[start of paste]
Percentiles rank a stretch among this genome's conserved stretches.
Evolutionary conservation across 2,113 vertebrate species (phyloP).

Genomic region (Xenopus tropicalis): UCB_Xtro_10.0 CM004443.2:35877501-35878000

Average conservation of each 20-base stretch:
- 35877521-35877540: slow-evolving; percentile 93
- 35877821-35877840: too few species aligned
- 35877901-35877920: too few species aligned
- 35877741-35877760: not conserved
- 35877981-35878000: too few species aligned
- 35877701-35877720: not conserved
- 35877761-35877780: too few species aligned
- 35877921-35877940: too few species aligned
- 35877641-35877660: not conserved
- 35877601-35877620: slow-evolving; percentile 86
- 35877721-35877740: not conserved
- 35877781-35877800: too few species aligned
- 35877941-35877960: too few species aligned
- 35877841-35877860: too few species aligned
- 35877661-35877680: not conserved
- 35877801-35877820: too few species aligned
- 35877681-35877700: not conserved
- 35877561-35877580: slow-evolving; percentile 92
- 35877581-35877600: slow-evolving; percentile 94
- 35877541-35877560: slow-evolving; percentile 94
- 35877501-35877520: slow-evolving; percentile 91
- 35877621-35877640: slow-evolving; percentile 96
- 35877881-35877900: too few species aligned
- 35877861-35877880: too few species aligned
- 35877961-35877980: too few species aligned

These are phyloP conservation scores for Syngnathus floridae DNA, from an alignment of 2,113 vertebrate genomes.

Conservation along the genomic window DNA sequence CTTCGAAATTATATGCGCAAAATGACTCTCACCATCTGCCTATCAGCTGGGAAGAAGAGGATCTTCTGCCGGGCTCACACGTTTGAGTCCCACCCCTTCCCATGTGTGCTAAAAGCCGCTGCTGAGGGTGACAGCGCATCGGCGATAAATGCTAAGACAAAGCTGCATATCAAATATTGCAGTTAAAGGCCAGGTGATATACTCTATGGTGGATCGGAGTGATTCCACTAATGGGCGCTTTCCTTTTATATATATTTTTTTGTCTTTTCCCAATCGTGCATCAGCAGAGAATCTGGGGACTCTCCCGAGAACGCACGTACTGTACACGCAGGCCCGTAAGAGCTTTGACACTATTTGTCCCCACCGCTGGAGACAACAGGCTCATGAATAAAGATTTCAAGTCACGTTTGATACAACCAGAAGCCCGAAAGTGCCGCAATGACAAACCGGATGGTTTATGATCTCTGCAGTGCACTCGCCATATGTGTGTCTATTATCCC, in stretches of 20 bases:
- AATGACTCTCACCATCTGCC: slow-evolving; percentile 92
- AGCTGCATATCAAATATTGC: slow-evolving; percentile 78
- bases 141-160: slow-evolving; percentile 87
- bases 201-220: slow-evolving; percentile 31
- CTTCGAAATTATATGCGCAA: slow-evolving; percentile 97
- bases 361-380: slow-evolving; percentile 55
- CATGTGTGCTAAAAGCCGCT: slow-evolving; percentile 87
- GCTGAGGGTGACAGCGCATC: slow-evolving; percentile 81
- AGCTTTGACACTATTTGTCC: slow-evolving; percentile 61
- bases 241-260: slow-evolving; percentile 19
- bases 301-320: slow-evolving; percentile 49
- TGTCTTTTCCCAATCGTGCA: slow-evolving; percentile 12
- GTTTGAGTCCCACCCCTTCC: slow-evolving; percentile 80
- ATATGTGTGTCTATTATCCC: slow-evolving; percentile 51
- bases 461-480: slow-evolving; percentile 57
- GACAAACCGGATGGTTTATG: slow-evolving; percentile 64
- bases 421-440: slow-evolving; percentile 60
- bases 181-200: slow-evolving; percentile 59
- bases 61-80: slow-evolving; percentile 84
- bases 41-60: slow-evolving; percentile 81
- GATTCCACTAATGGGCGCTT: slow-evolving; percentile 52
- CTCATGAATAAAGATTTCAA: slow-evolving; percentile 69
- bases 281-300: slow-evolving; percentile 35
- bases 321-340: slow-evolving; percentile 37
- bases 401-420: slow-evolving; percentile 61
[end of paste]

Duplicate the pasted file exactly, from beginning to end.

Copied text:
Percentiles rank a stretch among this genome's conserved stretches.
Evolutionary conservation across 2,113 vertebrate species (phyloP).

Genomic region (Xenopus tropicalis): UCB_Xtro_10.0 CM004443.2:35877501-35878000

Average conservation of each 20-base stretch:
- 35877521-35877540: slow-evolving; percentile 93
- 35877821-35877840: too few species aligned
- 35877901-35877920: too few species aligned
- 35877741-35877760: not conserved
- 35877981-35878000: too few species aligned
- 35877701-35877720: not conserved
- 35877761-35877780: too few species aligned
- 35877921-35877940: too few species aligned
- 35877641-35877660: not conserved
- 35877601-35877620: slow-evolving; percentile 86
- 35877721-35877740: not conserved
- 35877781-35877800: too few species aligned
- 35877941-35877960: too few species aligned
- 35877841-35877860: too few species aligned
- 35877661-35877680: not conserved
- 35877801-35877820: too few species aligned
- 35877681-35877700: not conserved
- 35877561-35877580: slow-evolving; percentile 92
- 35877581-35877600: slow-evolving; percentile 94
- 35877541-35877560: slow-evolving; percentile 94
- 35877501-35877520: slow-evolving; percentile 91
- 35877621-35877640: slow-evolving; percentile 96
- 35877881-35877900: too few species aligned
- 35877861-35877880: too few species aligned
- 35877961-35877980: too few species aligned

These are phyloP conservation scores for Syngnathus floridae DNA, from an alignment of 2,113 vertebrate genomes.

Conservation along the genomic window DNA sequence CTTCGAAATTATATGCGCAAAATGACTCTCACCATCTGCCTATCAGCTGGGAAGAAGAGGATCTTCTGCCGGGCTCACACGTTTGAGTCCCACCCCTTCCCATGTGTGCTAAAAGCCGCTGCTGAGGGTGACAGCGCATCGGCGATAAATGCTAAGACAAAGCTGCATATCAAATATTGCAGTTAAAGGCCAGGTGATATACTCTATGGTGGATCGGAGTGATTCCACTAATGGGCGCTTTCCTTTTATATATATTTTTTTGTCTTTTCCCAATCGTGCATCAGCAGAGAATCTGGGGACTCTCCCGAGAACGCACGTACTGTACACGCAGGCCCGTAAGAGCTTTGACACTATTTGTCCCCACCGCTGGAGACAACAGGCTCATGAATAAAGATTTCAAGTCACGTTTGATACAACCAGAAGCCCGAAAGTGCCGCAATGACAAACCGGATGGTTTATGATCTCTGCAGTGCACTCGCCATATGTGTGTCTATTATCCC, in stretches of 20 bases:
- AATGACTCTCACCATCTGCC: slow-evolving; percentile 92
- AGCTGCATATCAAATATTGC: slow-evolving; percentile 78
- bases 141-160: slow-evolving; percentile 87
- bases 201-220: slow-evolving; percentile 31
- CTTCGAAATTATATGCGCAA: slow-evolving; percentile 97
- bases 361-380: slow-evolving; percentile 55
- CATGTGTGCTAAAAGCCGCT: slow-evolving; percentile 87
- GCTGAGGGTGACAGCGCATC: slow-evolving; percentile 81
- AGCTTTGACACTATTTGTCC: slow-evolving; percentile 61
- bases 241-260: slow-evolving; percentile 19
- bases 301-320: slow-evolving; percentile 49
- TGTCTTTTCCCAATCGTGCA: slow-evolving; percentile 12
- GTTTGAGTCCCACCCCTTCC: slow-evolving; percentile 80
- ATATGTGTGTCTATTATCCC: slow-evolving; percentile 51
- bases 461-480: slow-evolving; percentile 57
- GACAAACCGGATGGTTTATG: slow-evolving; percentile 64
- bases 421-440: slow-evolving; percentile 60
- bases 181-200: slow-evolving; percentile 59
- bases 61-80: slow-evolving; percentile 84
- bases 41-60: slow-evolving; percentile 81
- GATTCCACTAATGGGCGCTT: slow-evolving; percentile 52
- CTCATGAATAAAGATTTCAA: slow-evolving; percentile 69
- bases 281-300: slow-evolving; percentile 35
- bases 321-340: slow-evolving; percentile 37
- bases 401-420: slow-evolving; percentile 61